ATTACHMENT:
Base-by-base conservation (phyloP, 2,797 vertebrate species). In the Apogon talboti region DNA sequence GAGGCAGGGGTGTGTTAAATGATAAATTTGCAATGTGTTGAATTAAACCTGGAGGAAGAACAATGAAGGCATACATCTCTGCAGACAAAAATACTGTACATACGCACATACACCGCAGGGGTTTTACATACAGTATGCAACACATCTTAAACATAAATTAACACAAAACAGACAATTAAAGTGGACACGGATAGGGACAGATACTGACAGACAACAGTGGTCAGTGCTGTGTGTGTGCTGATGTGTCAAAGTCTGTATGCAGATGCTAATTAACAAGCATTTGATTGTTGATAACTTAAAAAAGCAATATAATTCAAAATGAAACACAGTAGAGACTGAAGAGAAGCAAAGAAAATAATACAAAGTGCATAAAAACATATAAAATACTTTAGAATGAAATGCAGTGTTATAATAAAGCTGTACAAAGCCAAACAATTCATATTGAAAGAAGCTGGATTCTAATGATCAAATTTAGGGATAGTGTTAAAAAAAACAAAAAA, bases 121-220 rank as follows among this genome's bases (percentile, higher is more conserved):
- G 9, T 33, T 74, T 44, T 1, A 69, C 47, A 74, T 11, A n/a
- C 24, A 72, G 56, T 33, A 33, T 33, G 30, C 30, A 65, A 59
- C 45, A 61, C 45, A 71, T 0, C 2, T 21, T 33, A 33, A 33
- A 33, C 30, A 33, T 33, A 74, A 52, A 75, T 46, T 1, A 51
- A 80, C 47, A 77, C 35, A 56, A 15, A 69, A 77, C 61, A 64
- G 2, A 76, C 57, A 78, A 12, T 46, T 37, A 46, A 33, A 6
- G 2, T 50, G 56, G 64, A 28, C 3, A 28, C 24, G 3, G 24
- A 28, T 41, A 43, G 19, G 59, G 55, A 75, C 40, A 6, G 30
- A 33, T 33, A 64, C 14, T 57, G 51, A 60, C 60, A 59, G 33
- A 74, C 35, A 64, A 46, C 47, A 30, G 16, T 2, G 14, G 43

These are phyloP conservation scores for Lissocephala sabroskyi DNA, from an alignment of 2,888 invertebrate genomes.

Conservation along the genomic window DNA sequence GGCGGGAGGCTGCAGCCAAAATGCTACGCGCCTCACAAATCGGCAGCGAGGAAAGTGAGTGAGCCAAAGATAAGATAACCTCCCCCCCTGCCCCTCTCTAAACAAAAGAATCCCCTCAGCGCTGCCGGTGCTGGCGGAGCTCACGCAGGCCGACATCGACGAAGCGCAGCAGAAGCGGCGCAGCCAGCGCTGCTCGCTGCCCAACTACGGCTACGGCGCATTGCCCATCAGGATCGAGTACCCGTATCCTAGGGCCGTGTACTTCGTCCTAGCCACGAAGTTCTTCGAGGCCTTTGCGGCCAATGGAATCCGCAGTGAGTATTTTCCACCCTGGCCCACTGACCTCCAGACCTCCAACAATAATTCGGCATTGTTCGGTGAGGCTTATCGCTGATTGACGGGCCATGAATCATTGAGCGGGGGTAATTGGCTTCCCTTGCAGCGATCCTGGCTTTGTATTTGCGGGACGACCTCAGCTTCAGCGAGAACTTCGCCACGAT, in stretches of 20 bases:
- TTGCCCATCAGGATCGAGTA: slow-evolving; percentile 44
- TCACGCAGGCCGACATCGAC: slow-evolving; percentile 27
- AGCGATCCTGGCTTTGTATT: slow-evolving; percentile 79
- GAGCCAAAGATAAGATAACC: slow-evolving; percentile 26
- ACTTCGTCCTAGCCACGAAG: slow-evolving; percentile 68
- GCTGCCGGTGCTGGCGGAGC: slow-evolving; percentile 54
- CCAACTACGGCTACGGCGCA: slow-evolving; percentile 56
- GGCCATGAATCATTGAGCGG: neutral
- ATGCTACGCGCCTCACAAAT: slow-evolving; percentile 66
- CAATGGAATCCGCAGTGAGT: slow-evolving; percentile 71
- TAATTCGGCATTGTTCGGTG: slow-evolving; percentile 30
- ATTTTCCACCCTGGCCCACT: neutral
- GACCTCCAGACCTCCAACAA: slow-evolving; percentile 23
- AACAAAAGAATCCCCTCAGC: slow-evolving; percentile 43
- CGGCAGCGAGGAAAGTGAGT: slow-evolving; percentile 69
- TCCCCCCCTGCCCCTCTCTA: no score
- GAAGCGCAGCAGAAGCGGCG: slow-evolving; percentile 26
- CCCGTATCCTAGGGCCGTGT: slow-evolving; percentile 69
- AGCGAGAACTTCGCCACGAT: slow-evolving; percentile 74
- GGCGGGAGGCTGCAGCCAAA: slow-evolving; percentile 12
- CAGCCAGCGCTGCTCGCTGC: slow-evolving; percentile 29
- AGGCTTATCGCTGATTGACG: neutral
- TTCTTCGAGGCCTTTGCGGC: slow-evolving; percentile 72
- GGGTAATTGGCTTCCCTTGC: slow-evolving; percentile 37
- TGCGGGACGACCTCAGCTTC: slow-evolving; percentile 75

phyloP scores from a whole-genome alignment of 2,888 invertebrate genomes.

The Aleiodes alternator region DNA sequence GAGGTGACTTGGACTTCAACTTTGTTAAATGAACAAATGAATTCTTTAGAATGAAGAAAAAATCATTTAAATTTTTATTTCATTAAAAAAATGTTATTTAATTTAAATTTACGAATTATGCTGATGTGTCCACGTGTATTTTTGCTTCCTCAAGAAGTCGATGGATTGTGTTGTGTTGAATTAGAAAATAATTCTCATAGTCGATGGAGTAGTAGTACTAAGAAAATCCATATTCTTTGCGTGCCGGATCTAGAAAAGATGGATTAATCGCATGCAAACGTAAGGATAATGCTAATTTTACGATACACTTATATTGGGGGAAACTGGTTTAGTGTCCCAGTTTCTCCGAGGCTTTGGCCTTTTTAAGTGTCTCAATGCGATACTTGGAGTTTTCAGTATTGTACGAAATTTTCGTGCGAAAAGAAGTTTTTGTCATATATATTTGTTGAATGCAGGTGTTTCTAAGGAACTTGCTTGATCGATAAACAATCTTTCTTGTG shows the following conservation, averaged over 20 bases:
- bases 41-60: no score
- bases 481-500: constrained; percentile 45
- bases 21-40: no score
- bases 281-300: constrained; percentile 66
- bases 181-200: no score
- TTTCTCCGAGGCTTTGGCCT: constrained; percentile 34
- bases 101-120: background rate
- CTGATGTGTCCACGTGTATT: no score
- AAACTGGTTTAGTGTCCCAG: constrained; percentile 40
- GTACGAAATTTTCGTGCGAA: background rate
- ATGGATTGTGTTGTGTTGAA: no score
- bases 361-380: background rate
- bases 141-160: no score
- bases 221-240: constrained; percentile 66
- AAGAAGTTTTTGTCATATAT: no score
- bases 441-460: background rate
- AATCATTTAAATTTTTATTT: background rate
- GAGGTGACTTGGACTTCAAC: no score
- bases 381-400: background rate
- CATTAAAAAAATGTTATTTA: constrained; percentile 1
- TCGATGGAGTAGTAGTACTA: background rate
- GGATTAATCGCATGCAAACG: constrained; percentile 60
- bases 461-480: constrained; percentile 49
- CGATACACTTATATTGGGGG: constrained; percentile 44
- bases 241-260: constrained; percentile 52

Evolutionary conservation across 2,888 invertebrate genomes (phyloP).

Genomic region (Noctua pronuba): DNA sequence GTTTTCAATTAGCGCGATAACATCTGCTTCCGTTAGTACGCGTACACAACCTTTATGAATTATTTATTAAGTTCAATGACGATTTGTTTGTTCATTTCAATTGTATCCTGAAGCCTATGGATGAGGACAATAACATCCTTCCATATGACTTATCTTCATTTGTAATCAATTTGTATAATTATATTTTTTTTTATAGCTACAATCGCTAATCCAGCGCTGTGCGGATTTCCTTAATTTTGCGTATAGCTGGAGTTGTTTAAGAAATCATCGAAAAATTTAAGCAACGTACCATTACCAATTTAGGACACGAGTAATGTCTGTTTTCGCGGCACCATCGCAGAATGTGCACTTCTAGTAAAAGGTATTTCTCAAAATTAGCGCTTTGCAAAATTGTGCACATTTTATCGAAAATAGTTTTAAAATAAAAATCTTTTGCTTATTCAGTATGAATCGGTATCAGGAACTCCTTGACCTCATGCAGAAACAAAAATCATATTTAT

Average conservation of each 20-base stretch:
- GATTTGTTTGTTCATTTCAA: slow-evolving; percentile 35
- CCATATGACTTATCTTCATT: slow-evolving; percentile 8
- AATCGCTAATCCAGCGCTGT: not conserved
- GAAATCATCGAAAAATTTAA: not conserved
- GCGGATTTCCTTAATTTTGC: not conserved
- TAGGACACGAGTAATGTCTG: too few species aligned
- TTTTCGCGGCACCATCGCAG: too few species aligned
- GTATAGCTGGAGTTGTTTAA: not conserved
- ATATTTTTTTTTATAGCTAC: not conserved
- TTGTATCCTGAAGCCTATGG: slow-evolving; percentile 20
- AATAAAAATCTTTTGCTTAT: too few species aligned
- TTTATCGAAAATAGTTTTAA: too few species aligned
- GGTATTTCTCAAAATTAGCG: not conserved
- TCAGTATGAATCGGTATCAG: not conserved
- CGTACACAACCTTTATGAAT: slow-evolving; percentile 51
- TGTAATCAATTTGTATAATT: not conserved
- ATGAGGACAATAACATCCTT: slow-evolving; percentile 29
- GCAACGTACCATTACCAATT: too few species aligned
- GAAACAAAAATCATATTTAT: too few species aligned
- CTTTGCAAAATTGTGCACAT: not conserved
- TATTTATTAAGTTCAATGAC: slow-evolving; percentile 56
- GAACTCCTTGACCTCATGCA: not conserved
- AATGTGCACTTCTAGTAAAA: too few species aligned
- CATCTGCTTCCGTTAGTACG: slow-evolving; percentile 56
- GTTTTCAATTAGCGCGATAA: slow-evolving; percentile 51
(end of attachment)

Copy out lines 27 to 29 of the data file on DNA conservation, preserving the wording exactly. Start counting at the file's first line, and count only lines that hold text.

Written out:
- AACAAAAGAATCCCCTCAGC: slow-evolving; percentile 43
- CGGCAGCGAGGAAAGTGAGT: slow-evolving; percentile 69
- TCCCCCCCTGCCCCTCTCTA: no score